I imagine that, having paid out lots of compensation to George Bell’s accuser and now being faced with having to compensate his relatives, too, Welby has nothing left for you. Was it your case where the Church paid for a short course of counselling but refused to pay your bus fare to get there?
About time too! Any idea when George Bell’s statue will be unveiled at Canterbury cathedral? A great Dean and a great Bishop. Let’s hope that his hymn – “Christ is the king” will have been sung today in many churches and cathedrals on Christ the King/Stir up Sunday.
The guide book has been changed. Good. Central to justice for George Bell is the fight against those who judge the past, without sufficient evidence or context, by the standards of today, to buy approval and signal virtue.
If you can see this in the case of George Bell, Martin, why do you still support us repenting for the acts of slave traders, antisemites and persecutors of homosexuals? These things were done in different times by other people. To suggest that we bear guilt is just another form of injustice and stupidity.
Absolutely agree, Chef. The biblical, godly principle is that each person is responsible for his (or her) own wrongdoing or sin, and no-one elses’s. The instruction given in Deut.24:16, 2Ki.14:6, and 2Chr.25:4, while expressed within a context where the death penalty was implemented, gives a principle of personal responsibility that applies in contexts where other penalties are implemented.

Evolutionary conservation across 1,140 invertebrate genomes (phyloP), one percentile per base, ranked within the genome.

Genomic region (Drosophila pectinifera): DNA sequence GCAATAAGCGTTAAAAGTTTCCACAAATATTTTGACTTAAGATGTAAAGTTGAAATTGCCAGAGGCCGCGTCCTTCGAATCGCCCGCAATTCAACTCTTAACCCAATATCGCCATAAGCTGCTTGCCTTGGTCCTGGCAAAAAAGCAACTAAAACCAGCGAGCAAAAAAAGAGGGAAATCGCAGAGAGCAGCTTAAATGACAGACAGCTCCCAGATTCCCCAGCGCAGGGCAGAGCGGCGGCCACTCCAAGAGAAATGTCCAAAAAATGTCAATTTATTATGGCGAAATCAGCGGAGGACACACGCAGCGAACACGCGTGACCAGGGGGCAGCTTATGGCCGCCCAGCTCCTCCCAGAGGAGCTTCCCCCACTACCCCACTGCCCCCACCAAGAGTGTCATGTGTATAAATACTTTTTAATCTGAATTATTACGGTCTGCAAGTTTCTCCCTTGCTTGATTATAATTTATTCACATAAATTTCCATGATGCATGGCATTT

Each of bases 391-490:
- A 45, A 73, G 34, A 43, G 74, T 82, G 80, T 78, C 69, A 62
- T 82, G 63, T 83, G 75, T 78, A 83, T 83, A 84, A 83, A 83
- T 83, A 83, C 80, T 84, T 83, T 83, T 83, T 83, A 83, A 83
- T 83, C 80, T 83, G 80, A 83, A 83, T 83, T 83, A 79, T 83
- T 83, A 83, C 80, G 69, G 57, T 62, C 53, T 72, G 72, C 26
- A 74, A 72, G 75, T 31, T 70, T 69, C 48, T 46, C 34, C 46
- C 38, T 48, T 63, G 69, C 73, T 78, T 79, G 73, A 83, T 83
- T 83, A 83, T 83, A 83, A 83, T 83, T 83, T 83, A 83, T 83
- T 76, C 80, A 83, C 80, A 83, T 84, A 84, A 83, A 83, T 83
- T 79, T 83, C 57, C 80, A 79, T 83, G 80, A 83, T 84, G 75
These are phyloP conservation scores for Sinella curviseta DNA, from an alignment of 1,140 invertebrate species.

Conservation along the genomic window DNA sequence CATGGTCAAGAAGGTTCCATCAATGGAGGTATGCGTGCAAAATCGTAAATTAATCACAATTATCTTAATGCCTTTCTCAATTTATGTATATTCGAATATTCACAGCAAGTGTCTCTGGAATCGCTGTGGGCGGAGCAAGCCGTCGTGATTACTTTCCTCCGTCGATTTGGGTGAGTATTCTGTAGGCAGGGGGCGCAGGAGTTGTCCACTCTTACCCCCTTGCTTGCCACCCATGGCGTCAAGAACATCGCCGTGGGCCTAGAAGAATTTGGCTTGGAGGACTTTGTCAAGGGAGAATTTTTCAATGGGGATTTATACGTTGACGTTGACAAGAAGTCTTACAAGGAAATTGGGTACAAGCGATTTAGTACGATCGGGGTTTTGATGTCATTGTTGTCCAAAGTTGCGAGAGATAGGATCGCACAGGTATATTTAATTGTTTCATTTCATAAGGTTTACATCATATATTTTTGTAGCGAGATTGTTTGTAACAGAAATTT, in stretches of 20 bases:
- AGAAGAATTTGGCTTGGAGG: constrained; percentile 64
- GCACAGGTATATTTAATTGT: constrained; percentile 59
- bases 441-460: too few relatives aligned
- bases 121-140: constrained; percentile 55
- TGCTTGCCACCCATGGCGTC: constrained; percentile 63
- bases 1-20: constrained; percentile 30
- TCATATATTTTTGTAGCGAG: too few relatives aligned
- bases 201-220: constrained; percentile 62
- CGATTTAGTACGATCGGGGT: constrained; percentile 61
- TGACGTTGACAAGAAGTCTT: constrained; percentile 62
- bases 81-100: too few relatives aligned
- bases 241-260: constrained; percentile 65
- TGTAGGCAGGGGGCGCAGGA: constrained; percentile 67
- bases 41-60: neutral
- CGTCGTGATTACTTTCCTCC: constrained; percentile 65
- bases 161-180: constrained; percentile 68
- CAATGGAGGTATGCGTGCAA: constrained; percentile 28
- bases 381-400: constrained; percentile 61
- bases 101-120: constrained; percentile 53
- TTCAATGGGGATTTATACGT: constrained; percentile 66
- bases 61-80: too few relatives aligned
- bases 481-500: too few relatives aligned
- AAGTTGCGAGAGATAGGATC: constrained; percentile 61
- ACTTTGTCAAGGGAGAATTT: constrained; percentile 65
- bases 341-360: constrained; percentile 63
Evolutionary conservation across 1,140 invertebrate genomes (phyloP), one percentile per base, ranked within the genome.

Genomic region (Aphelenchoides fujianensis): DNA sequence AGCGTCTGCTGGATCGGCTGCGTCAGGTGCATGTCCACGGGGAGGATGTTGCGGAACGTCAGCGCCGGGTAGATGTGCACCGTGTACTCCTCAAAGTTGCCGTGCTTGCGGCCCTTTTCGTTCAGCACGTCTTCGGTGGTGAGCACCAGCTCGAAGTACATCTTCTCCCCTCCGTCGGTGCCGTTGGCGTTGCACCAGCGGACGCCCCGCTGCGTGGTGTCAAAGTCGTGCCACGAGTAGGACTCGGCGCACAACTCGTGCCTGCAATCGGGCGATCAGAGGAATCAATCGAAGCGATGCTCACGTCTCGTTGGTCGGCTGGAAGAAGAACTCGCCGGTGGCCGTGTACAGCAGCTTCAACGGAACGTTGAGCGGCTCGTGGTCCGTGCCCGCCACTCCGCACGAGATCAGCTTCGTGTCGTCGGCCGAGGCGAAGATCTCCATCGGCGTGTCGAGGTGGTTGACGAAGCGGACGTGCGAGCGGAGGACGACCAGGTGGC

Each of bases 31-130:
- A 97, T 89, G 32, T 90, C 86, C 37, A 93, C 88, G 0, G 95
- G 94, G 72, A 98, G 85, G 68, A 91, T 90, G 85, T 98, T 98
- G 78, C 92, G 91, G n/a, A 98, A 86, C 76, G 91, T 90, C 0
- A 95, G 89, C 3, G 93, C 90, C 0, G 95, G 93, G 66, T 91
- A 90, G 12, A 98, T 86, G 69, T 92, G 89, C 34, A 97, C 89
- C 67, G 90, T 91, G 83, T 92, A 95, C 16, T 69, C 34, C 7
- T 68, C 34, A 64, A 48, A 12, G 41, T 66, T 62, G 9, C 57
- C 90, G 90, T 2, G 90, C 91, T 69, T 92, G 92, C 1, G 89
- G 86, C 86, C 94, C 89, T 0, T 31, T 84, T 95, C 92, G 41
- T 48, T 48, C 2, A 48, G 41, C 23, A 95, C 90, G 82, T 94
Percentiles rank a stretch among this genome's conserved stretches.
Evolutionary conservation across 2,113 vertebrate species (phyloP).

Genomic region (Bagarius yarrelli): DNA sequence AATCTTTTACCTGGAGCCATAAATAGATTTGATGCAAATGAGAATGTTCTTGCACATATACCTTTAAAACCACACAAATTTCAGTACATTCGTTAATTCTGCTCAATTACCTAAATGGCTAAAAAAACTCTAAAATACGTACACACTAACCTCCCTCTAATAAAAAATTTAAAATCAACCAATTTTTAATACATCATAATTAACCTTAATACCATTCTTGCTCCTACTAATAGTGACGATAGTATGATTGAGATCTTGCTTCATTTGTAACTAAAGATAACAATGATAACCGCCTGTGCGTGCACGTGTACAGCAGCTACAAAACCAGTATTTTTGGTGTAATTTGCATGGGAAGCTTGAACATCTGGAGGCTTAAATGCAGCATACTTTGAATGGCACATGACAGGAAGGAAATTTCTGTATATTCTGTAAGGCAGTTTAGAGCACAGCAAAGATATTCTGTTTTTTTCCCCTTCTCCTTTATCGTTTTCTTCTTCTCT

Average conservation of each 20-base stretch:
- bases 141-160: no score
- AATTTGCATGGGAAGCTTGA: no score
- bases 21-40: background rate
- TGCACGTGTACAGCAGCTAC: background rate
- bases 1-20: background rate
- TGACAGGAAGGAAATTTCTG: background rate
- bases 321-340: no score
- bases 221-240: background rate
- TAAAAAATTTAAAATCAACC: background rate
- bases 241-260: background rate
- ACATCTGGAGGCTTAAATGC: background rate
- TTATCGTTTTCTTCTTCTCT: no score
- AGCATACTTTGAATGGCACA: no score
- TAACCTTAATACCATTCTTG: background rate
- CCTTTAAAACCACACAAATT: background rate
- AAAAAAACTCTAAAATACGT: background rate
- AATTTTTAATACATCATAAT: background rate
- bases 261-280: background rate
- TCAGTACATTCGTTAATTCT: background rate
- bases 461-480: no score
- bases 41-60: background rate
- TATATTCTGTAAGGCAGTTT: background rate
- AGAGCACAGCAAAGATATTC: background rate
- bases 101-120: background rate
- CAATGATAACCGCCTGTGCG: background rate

The requirement for retrospective grovelling apology for wrongdoings that are not a particular person’s fault or responsibility is a form of guilt manipulation that needs to be resisted with full determination, no matter what the force of social coercion applied to that person to perform an act which is nothing but virtue-signalling. Justice demands that the innocent should not be punished, but the guilt-manipulating coercing social mob cares nothing for justice, but only for vindictive, unjustified punishment.